Language requirements


Research required

MS: thesis research

ME: applied project research

MPH: thesis project

MSPH: thesis research

PhD: dissertation research

Practical experience required


Typical number of years required to obtain degree

MS: 2

ME: 2

MPH: 2


PhD: 4

Is there a non-thesis option?




Required courses (units)

Ergonomics (3), Introduction to Industrial Safety (3), Reliability (3) or Quality Assurance (3), Human Factors Engineering (3), Occupational Health and Safety Solutions (3), Work Physiology and Occupational Heat Stress (2), Systems Safety (3), OHS Industrial Hygiene (2), Introductions to Biostatistics (3) or Experimental Design and Analysis (3), Noise and Other Physical Agents (2) or Industrial Ventilation (2), Occupational Safety and Health Field Trips (1), Design Implications for Human-Machine Systems (3, PhD), Advanced Ergonomics and Occupational Biomechanics (4, PhD), Systems Safety (3, PhD), Computer Applications and Research Methods in Health and Safety (3), Musculoskeletal Functional Anatomy for Engineers (3, PhD), Biomechanics (3, PhD), Carpal Tunnel Syndrome (2, PhD), Epidemiology I (3, PhD), Quantitative Methods I, Inferential Statistics (3, PhD), Quantitative Methods II, ANOVA and Multiple Regression (3, PhD), Statistics elective (3, PhD)

Number of courses outside department that are required

MS 4, PhD 9

Number of courses outside department that are recommended

MS 4, PhD 9

Average or typical class size in a required course




Research and support facilities available to students in the program: 

The Ergonomics and Safety Laboratory is housed in a 1500-square-foot facility equipped with a force plate with computer-based data acquisition system, a computer-based position detection system, load cells, video equipment, and still camera equipment. Additional PC-compatible and Macintosh computers, printers, and plotters are dedicated to ergonomics and safety students and lab use.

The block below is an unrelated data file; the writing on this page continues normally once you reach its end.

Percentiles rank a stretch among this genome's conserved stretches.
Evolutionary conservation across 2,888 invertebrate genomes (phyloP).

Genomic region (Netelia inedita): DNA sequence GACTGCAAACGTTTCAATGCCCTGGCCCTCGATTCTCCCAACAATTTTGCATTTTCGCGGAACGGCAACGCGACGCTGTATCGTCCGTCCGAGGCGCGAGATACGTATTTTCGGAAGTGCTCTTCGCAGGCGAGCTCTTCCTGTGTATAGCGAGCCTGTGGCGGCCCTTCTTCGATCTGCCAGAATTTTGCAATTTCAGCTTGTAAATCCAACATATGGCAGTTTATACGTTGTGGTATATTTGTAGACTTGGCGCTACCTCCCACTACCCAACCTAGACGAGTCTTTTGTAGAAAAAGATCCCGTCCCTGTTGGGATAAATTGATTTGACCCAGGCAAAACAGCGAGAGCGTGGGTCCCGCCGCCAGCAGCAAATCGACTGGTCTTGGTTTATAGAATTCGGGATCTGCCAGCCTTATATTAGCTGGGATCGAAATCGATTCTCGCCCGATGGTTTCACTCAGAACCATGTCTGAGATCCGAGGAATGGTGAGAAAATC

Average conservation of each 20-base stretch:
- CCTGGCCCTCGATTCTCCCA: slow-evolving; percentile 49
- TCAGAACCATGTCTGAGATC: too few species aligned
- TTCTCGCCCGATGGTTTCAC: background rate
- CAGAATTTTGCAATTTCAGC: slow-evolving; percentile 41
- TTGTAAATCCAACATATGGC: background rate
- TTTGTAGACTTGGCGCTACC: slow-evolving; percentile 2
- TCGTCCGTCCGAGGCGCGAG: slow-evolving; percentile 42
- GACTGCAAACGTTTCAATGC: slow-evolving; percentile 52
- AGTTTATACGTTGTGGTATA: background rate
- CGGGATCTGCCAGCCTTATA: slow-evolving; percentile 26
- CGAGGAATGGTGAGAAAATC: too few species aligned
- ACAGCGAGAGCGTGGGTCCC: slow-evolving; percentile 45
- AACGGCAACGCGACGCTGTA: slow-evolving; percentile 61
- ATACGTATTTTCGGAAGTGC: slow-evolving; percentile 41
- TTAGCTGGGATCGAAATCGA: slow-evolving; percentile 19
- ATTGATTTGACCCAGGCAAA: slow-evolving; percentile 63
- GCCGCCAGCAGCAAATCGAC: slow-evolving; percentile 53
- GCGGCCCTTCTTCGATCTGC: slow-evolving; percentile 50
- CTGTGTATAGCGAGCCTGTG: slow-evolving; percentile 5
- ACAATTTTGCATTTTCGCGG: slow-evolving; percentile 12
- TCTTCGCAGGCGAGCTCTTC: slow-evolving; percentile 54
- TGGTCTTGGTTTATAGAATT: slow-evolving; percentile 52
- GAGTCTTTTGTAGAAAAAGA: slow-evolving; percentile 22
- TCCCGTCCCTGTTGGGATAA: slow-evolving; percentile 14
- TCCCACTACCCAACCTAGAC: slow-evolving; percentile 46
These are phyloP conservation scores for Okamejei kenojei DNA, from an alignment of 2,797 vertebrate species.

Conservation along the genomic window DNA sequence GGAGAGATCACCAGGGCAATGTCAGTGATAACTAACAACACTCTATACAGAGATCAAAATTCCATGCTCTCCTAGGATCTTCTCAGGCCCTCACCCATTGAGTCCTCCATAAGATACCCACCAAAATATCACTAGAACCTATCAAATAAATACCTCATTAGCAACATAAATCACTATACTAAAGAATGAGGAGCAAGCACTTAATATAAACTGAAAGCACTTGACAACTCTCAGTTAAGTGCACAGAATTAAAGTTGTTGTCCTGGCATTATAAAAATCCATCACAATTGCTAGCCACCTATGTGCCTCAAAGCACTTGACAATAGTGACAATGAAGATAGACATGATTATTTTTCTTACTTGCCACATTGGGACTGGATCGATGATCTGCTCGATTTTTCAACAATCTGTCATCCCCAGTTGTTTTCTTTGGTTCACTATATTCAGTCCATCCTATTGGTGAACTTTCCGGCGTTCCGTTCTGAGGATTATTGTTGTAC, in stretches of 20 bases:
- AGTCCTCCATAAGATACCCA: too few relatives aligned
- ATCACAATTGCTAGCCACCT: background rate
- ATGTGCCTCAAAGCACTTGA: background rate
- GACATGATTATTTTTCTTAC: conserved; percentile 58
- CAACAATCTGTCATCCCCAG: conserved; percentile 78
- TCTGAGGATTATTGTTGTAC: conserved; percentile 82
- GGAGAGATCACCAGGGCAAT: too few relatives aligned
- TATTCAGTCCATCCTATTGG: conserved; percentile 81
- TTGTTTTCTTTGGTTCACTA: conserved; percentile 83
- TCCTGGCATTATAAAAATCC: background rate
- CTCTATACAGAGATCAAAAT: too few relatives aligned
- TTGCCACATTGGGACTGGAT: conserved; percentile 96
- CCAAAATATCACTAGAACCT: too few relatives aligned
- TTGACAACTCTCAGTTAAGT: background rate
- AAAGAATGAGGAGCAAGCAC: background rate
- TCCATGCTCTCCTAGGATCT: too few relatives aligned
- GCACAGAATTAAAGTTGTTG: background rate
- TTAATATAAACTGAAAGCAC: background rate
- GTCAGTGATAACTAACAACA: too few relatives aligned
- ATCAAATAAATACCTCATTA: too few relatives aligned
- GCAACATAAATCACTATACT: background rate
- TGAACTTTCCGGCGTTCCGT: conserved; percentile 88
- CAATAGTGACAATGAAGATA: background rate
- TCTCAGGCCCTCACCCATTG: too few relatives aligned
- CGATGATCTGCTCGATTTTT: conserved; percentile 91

Teaching opportunities available to students in the program:
Students serve as instructors, guest lecturers, lab instructors, TAs, and graders, and perform field evaluations of patients with occupational traumas. Advanced students participate in and provide consultative services to local industry.

Current research activities and projects being carried out by program faculty and/or students:

Task predictors for work-related musculoskeletal disorders, effect of load and body dynamics on joint moments during lifting, effect of wrist flexion on vibrotactile sensitivity, effect of keyboard tray design on body posture and performance.


Current number of active students in program, by gender

5 men, 2 women

Current number of first-year students in program


Based on current graduate students in the program,
the mean score on admission tests and undergraduate
GPA by degree being sought are




Stacy Bamberg, ScD, Harvard/MIT; bio-instrumentation, gait analysis, motion tracking, rehabilitation engineering, medical therapeutics 

Don Bloswick, PhD 1986, U. Michigan; occupational biomechanics, ergonomics, slip/fall safety

Charles Elliott, PhD 1993, U. Utah; reliability, quality assurance 

David Hoeppner, PhD 1966, U. Wisconsin; reliability, quality assurance 

Gary Sandquist, PhD 1964, U. Utah; quantitative risk assessment 

Richard Sesek, PhD 1999, U. Utah; industrial safety, industrial ergonomics 

Robert Tuckett, PhD 1972, U. Utah; cumulative trauma disorders

[Updated Winter 2007]